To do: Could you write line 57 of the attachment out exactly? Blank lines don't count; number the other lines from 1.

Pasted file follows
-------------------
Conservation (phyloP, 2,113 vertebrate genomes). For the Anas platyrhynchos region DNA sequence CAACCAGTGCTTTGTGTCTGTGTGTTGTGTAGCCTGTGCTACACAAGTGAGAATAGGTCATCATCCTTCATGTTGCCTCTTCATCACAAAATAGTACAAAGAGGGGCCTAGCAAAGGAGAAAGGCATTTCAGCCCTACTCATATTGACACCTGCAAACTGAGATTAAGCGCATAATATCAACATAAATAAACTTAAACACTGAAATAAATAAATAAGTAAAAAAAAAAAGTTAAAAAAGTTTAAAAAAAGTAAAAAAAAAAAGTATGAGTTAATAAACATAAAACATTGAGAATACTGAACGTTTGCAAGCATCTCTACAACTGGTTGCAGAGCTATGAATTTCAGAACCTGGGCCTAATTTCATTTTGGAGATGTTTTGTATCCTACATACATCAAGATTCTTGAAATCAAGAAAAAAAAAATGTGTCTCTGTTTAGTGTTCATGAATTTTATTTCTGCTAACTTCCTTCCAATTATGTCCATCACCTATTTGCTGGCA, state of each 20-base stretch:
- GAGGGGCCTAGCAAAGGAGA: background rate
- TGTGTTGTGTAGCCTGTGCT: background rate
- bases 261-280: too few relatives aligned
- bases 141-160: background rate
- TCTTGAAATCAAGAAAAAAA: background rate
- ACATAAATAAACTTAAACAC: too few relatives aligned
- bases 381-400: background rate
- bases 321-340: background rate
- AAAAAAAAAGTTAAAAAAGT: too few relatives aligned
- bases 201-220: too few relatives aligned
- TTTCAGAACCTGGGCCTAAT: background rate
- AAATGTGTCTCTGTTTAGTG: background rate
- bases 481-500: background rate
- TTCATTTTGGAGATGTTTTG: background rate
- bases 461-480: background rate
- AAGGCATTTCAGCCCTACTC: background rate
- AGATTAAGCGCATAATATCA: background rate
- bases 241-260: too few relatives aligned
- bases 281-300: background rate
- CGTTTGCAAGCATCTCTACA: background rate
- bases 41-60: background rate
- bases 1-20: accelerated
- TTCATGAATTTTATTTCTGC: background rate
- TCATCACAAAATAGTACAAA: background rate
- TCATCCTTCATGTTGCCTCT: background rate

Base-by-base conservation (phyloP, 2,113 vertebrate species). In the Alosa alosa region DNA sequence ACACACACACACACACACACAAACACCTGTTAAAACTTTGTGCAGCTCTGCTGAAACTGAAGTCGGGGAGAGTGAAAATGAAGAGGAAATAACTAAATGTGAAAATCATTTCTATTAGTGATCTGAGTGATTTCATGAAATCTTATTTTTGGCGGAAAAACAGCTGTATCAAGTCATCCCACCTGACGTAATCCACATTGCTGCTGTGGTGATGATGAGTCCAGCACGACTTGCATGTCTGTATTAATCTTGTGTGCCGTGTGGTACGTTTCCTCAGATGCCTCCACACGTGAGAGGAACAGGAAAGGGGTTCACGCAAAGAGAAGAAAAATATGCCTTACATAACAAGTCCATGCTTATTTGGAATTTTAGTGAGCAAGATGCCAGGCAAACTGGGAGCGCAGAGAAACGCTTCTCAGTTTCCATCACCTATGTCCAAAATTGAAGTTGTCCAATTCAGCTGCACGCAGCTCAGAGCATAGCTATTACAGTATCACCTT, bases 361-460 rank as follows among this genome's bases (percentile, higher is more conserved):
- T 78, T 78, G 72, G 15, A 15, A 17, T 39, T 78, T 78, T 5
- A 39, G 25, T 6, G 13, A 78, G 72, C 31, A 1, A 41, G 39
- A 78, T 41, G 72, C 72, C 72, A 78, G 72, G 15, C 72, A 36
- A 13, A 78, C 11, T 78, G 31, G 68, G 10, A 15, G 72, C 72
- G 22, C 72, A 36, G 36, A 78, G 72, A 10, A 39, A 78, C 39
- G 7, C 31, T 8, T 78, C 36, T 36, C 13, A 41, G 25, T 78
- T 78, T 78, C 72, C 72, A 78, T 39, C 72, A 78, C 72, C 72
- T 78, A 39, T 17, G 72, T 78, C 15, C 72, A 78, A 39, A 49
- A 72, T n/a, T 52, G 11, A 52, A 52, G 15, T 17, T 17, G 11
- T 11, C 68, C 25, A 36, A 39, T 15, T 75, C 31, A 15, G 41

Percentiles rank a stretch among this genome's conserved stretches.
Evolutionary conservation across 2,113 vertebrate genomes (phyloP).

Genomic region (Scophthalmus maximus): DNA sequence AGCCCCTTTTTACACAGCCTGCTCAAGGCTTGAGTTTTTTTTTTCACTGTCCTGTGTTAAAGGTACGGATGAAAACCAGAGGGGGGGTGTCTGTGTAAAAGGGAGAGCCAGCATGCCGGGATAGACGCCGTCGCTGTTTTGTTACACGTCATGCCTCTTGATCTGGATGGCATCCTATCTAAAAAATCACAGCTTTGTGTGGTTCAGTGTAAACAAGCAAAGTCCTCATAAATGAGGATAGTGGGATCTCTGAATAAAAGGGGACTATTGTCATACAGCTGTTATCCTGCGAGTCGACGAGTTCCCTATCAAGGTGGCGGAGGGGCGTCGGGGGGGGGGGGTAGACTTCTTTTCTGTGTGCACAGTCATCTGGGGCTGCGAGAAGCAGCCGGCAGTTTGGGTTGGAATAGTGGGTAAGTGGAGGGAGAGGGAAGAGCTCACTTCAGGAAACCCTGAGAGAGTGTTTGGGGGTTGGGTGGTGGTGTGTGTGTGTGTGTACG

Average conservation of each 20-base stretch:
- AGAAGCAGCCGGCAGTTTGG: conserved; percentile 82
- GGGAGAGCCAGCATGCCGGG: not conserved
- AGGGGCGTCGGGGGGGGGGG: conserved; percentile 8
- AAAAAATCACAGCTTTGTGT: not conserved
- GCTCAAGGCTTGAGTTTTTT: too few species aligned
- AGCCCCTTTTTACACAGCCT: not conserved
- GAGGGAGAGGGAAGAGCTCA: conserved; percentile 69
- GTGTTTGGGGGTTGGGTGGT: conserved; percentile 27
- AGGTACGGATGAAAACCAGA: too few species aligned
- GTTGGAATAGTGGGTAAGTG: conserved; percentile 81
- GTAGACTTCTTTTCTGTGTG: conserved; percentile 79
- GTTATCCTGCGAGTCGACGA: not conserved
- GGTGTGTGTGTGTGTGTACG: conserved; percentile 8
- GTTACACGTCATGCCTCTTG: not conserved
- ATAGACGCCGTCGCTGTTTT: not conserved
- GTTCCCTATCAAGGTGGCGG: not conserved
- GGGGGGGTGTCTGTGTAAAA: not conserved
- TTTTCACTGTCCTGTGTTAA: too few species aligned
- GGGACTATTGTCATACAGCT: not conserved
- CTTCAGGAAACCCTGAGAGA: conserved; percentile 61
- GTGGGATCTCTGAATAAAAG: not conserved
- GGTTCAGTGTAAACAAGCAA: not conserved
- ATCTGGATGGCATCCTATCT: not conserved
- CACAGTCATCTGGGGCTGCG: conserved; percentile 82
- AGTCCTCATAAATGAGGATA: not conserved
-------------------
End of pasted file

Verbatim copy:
- GTTCCCTATCAAGGTGGCGG: not conserved